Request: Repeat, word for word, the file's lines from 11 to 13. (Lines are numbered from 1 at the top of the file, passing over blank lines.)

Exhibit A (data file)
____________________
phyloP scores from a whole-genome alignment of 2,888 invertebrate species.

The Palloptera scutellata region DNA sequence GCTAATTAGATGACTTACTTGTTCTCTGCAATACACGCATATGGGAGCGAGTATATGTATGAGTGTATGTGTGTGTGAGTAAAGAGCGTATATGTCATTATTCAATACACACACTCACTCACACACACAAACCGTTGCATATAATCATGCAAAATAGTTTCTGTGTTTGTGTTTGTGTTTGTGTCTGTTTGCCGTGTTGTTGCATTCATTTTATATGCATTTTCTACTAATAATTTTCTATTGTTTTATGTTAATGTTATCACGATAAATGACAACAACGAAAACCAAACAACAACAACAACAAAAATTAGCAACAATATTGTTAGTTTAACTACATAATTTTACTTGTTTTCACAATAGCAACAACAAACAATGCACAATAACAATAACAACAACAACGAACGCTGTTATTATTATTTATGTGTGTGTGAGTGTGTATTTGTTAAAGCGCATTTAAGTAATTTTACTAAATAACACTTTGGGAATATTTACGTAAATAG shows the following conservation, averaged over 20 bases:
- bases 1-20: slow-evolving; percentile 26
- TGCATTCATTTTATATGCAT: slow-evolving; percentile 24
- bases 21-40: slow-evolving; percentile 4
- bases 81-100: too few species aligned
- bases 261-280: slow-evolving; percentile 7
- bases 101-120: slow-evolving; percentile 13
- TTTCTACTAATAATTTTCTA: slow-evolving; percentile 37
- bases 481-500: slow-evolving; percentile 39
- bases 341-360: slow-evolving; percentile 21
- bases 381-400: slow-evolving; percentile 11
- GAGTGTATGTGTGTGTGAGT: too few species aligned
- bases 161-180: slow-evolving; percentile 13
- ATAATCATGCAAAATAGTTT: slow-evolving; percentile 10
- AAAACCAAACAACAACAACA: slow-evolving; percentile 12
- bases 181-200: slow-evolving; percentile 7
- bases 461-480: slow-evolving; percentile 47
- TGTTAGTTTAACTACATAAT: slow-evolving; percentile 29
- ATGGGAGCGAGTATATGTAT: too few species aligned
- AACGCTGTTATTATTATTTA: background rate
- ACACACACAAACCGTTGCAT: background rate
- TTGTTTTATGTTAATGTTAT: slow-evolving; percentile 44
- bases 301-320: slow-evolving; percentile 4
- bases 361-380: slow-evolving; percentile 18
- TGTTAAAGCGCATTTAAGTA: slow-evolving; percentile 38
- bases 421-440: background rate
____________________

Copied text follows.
- bases 341-360: slow-evolving; percentile 21
- bases 381-400: slow-evolving; percentile 11
- GAGTGTATGTGTGTGTGAGT: too few species aligned